For decades, the Palestinian Arabs have viewed the Arab states — that is, the rich Arab states of the Gulf that have been dutifully supporting them — as reliable funders, ATMs with flags. No longer. The story is here.
Arab aid for the Palestinian Authority plummeted by 85% in 2020, the New Arab reported Wednesday.
According to the report, while in the first seven months of 2019 Ramallah received $267 million from Arab states, this year’s figure was a mere $38 million.
Coupled with a slump in other foreign funding, this has resulted in PA’s coffers shrinking by some 70%, the report said.
While the decline comes amid the coronavirus pandemic, the report noted that PA officials suspect it could be linked with the recent normalization accords between Israel and two Arab states.
The pandemic has wreaked havoc even with the rich Arab states of the Gulf, for it has led to an enormous drop in demand for, and therefore in the price for, oil. But other developments are even more to blame. First, the Palestinians are no longer the center of Arab attention or sympathy. Many of the Arab states are determined to look after their own national interests, and that means, for some of them, increasing ties to Israel, while concomitantly lessening their support for the Palestinian Arabs. The most obvious example of this is the UAE, which on August 14 announced that it would be “normalizing” relations with the Jewish state. The Crown Prince Muhammad bin Zayed of Abu Dhabi and his fellow Emiratis have thus publicly recognized the value of Israel as a military ally against the threat of Iran, not only in the intelligence shared by Israel about Iran, and the help it can now provide the Emiratis in the fields of cyberwarfare and cybersecurity, but also in the indispensable Israeli effort to delay Iran’s nuclear program.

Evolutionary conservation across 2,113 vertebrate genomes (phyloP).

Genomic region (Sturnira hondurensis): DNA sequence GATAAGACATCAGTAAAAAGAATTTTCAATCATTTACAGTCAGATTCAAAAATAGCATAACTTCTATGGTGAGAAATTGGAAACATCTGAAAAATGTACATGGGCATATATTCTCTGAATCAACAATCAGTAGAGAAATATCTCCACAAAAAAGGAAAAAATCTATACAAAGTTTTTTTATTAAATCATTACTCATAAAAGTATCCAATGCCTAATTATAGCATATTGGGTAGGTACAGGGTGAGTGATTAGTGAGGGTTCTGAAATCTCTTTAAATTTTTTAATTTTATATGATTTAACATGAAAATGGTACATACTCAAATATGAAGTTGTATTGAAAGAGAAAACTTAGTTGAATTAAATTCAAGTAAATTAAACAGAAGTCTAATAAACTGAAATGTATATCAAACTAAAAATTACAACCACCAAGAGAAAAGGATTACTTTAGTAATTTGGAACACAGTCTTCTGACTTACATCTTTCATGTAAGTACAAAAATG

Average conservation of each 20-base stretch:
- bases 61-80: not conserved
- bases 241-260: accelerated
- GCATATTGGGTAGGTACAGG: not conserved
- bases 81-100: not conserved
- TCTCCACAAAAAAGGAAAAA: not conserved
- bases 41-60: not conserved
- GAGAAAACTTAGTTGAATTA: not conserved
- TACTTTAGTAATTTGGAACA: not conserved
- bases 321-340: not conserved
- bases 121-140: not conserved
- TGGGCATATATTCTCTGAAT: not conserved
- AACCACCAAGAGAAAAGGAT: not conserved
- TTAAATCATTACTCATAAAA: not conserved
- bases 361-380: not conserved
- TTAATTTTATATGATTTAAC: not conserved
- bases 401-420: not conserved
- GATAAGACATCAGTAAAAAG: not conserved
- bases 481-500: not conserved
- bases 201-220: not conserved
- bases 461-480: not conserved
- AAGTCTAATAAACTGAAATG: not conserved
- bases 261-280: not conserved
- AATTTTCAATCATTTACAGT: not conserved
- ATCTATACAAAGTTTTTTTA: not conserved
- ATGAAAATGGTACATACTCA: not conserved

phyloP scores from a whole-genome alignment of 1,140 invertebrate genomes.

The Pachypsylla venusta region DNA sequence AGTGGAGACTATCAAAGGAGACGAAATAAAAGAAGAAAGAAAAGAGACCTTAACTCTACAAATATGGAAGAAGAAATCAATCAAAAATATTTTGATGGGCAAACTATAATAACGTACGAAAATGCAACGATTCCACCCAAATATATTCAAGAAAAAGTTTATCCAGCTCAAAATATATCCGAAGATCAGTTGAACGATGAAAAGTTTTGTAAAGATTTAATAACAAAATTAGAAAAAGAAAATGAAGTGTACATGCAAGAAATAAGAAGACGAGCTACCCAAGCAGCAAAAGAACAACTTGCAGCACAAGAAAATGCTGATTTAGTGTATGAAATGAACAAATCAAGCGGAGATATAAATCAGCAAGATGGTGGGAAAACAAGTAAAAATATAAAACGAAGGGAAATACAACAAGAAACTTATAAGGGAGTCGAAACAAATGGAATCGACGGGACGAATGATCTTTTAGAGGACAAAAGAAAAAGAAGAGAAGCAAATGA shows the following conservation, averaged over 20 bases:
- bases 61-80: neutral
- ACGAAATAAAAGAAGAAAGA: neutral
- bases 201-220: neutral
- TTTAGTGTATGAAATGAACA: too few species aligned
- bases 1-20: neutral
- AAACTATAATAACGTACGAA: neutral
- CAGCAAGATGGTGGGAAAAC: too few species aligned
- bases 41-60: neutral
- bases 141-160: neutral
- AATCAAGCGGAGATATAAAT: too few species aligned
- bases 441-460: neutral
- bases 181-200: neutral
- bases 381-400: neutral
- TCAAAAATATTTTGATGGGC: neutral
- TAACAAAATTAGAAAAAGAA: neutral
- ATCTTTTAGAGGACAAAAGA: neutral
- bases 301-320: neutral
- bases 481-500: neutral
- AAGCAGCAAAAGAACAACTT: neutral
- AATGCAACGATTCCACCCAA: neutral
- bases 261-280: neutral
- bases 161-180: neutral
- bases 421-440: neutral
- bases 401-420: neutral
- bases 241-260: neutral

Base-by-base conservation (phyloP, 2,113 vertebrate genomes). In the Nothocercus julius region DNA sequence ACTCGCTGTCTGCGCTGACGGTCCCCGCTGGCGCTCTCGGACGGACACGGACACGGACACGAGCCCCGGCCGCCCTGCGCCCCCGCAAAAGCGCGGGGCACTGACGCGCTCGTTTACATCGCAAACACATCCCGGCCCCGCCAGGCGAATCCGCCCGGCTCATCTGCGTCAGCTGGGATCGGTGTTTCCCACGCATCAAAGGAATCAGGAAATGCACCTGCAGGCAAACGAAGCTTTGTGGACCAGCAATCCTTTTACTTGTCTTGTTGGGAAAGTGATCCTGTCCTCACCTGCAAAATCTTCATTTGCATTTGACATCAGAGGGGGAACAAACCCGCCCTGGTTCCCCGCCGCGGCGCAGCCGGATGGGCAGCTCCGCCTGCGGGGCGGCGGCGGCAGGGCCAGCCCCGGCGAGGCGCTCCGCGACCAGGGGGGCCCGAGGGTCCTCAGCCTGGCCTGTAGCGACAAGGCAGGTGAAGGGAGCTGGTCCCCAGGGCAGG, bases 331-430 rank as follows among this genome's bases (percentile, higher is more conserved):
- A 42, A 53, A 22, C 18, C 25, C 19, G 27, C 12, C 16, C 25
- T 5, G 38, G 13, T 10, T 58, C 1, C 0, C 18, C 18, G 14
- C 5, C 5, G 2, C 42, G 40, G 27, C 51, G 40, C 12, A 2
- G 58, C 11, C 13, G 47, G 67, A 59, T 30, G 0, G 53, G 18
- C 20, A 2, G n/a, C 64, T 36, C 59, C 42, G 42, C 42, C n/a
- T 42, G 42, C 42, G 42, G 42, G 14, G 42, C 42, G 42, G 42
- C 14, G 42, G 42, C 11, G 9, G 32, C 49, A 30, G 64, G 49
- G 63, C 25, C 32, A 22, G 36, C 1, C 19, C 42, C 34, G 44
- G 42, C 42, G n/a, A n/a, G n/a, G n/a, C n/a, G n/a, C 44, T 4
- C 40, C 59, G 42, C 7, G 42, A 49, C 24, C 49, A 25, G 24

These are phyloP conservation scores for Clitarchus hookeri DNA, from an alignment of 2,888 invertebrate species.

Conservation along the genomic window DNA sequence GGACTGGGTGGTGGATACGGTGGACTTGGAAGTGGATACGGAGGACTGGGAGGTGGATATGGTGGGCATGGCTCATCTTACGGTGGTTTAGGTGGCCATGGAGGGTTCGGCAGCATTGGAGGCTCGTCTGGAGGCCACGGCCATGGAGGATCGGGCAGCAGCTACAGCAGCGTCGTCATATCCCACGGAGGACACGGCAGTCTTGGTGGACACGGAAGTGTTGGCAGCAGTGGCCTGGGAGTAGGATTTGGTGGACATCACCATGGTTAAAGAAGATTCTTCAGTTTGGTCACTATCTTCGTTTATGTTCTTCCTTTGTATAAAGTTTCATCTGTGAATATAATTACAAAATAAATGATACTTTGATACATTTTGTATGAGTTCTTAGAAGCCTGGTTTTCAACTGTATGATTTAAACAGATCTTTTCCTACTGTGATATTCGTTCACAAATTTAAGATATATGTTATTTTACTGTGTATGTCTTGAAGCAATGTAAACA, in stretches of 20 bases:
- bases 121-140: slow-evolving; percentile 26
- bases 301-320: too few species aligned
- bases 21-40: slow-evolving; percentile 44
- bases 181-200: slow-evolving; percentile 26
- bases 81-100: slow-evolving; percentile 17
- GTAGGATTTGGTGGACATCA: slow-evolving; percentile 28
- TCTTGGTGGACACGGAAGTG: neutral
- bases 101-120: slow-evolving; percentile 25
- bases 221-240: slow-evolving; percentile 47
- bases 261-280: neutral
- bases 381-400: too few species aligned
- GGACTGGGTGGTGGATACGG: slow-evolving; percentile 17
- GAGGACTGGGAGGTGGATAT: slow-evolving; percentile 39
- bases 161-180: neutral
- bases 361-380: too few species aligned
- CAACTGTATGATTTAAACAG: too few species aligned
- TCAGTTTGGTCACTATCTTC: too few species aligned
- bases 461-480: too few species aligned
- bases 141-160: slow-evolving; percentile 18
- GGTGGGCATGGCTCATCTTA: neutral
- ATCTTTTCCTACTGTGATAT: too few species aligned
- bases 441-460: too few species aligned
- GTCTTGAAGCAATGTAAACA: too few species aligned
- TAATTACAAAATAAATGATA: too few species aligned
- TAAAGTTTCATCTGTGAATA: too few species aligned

The Emiratis have watched with admiration as Israel has been running circles around Iran. First, in 2010, Israel launched Stuxnet, a computer worm which infected Iran’s computers, that then caused more than 1,000 centrifuges to speed up and destroy themselves. Second, Israeli agents managed to assassinate, in separate incidents, four of Iran’s top nuclear scientists. Third, Israeli agents managed in the middle of the night to blast their way into a nondescript building in Tehran, where they then blow-torched their way through 32 different steel doors, then found and made off with 50,000 pages of documents and 163 computer discs – the entire Iranian nuclear archive – and took that half-ton of material out of Iran to Israel, where analysts have poured over it, discovering a great many nuclear sites that Iran had kept hidden from the IAEA. Fourth, this summer there was an explosion – an act apparently of sabotage on the ground, not cyberwarfare – that destroyed most of a building that housed a plant for manufacturing advanced centrifuges. That destruction alone has set back Iran’s nuclear program by at least two years. And there have been a dozen other mysterious explosions around Iran, at least some of which are believed to have been at sites connected to the nuclear program, that could only have been learned about from the Iranian nuclear archive that Israel now possessed. The Emiratis are deeply appreciative of all that Israel has accomplished, both for itself and for its Gulf allies, in slowing down Iran’s nuclear progress.